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Giessen's Timothy Battle drives past Alconbury's Benjamin Davis in the Division IV title game of the DODDS European Basketball Championships in Mannheim, Germany, on Friday. Giessen won, 73-48.
Giessen's Timothy Battle drives past Alconbury's Benjamin Davis in the Division IV title game of the DODDS European Basketball Championships in Mannheim, Germany, on Friday. Giessen won, 73-48. (Raymond T. Conway / S&S)
Giessen's Timothy Battle drives past Alconbury's Benjamin Davis in the Division IV title game of the DODDS European Basketball Championships in Mannheim, Germany, on Friday. Giessen won, 73-48.
Giessen's Timothy Battle drives past Alconbury's Benjamin Davis in the Division IV title game of the DODDS European Basketball Championships in Mannheim, Germany, on Friday. Giessen won, 73-48. (Raymond T. Conway / S&S)
Alconbury's Andrew Hunt, left, is pressured by Giessen's Kevin Breisch.
Alconbury's Andrew Hunt, left, is pressured by Giessen's Kevin Breisch. (Raymond T. Conway / S&S)
Giessen's Keith Dupant splits the defense of Alconbury's Landon Kemp, left, and Cristian Felice for a layup.
Giessen's Keith Dupant splits the defense of Alconbury's Landon Kemp, left, and Cristian Felice for a layup. (Raymond T. Conway / S&S)

MANNHEIM, Germany — Giessen spotted Alconbury a 1-0 lead in the first minute of Friday’s DODDS-Europe boys Division IV championship game, then turned up the heat.

“We really get on teams early,” said Giessen senior Tim Battle after his Griffins used an 18-3 run over the final 6:45 of the first quarter to launch a 73-48 victory. “We leave them no slack.”

Three straight steals by guard Kevin Breisch got the run started, with Battle contributing four of his 13 points and freshman guard Keith Dupont six of his team-high 15 over the same span. The flurry all but put the game away.

“That was the plan,” Giessen coach Ron Merriweather said. “We knew they would try to slow the game down. We’re best at uptempo.”

Uptempo it was, with Battle and his brother C.J., a junior who scored 11 points, controlling the boards and all the other Griffins on the floor pressuring the ball at all times. Giessen stole the ball 10 times in the first half.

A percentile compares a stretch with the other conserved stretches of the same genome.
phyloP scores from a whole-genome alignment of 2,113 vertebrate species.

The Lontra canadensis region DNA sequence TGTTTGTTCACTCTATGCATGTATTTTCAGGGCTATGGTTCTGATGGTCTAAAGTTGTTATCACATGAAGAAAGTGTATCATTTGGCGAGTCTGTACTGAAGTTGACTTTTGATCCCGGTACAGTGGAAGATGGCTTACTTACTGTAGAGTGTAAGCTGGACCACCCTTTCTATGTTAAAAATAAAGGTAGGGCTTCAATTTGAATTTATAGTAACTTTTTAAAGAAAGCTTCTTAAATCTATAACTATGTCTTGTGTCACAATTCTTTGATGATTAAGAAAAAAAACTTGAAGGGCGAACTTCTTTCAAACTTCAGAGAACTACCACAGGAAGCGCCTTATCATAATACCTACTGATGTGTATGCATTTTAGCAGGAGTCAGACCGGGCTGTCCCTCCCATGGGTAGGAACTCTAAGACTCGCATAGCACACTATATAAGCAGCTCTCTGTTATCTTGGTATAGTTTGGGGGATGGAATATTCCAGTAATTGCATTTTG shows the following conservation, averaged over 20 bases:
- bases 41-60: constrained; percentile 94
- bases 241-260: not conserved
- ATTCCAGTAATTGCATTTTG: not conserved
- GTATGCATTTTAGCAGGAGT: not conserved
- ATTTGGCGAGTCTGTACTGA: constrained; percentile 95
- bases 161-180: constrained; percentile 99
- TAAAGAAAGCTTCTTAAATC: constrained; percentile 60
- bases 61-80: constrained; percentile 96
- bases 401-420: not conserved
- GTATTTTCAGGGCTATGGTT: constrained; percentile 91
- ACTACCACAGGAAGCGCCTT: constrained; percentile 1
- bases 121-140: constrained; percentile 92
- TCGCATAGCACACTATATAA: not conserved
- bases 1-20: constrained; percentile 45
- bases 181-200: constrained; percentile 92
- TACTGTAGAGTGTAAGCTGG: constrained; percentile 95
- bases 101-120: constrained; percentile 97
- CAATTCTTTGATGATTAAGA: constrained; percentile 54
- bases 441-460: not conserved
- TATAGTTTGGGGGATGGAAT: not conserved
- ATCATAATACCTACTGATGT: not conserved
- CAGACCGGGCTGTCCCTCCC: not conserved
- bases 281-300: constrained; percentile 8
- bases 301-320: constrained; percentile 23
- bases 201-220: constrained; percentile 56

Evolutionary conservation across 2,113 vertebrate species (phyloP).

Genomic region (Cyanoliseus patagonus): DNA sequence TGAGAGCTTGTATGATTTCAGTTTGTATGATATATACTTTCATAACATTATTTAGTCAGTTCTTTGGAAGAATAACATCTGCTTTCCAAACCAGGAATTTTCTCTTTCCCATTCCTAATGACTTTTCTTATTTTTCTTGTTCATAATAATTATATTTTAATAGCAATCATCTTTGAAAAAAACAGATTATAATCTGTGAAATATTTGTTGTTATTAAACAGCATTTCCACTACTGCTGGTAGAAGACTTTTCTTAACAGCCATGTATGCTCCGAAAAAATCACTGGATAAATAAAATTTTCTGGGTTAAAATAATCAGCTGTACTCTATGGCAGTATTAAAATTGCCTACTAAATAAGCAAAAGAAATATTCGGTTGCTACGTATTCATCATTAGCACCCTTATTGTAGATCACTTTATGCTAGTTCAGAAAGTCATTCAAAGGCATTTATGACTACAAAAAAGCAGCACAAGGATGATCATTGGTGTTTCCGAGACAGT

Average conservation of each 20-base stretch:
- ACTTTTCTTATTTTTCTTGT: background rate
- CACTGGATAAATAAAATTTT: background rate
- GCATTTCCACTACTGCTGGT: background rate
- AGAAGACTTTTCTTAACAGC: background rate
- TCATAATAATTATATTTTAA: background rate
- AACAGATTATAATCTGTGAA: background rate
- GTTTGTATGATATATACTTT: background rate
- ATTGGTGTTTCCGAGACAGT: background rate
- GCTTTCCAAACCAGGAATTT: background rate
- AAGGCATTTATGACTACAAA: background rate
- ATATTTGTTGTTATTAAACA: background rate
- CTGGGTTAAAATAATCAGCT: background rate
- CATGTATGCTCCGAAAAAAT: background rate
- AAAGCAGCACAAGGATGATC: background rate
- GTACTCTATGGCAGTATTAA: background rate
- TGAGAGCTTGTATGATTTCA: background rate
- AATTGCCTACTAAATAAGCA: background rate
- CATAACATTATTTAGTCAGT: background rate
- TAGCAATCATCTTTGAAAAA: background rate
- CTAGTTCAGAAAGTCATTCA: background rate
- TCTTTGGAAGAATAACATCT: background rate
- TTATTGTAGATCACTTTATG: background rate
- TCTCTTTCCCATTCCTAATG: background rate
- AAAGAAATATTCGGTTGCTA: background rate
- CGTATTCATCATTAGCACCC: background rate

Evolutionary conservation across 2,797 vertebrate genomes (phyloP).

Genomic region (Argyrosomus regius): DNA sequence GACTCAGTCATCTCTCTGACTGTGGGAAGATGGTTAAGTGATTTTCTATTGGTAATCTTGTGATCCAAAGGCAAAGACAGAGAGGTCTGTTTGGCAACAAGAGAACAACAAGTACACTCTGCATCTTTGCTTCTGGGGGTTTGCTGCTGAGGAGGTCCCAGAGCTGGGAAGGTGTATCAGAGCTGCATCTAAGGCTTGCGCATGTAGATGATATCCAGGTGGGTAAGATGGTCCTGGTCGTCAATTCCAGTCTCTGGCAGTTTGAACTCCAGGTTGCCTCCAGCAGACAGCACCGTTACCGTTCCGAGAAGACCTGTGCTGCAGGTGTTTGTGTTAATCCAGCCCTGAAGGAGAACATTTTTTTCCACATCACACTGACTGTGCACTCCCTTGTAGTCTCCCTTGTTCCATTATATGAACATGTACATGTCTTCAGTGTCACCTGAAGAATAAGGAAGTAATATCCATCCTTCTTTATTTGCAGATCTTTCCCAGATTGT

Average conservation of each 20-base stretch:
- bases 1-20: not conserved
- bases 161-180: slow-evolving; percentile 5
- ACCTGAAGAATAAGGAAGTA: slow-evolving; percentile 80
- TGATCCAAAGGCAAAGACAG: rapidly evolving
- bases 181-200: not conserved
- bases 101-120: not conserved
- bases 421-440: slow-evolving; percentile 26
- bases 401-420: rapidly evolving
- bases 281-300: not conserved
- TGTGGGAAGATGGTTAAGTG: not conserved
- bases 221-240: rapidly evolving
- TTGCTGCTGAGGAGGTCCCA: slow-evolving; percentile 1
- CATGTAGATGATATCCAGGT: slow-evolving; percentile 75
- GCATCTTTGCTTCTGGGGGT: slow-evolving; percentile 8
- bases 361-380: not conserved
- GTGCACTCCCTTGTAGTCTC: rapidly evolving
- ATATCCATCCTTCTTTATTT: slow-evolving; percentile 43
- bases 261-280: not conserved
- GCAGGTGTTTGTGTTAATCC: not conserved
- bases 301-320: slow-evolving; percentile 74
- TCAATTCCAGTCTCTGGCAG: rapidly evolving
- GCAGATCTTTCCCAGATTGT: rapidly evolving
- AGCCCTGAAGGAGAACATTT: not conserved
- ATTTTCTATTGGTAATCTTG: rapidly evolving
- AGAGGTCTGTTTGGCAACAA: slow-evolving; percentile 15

“Most teams have a hard time getting the ball past half-court against us,” Tim Battle said.

Alconbury’s Xavier Ferguson led all scorers with 16 points, and teammate Cristian Felice added 11 and four hard-won offensive rebounds. The Dragons ran effective backdoor cuts in the early going, but Giessen’s speed and the intimidating presence of the Battles in the paint had the Alconbury shooters rushing their shots. In the end, the Dragons simply couldn’t match these Griffins-on-a-mission.

Giessen, which won its first 10 games of the season before dropping four games, two each to Baumholder and Bamberg of Division III to close the regular season, came into the tournament looking to right the ship.

“We had something to prove,” C.J. Battle said. “We were in a slump. All good teams go through slumps.”

But according to Tim, some saw the four losses as more than a slump. “People were saying Giessen can’t play,” he said.

People, however, were mistaken. Giessen’s average victory margin here was 35.5 points, and that came despite its efforts to hold the score down against outgunned opponents.

“Coach gave us what we needed to win,” Tim Battle said. “He did it all season.”

Merriweather, who played for Giessen when the Griffins won the European title against schools of all sizes in 1994, praised his team’s work ethic.

“We’re a small community,” he said, “but every time you go to the gym, they’re in there working — on their own, even in the off-season. They’re a great bunch.”

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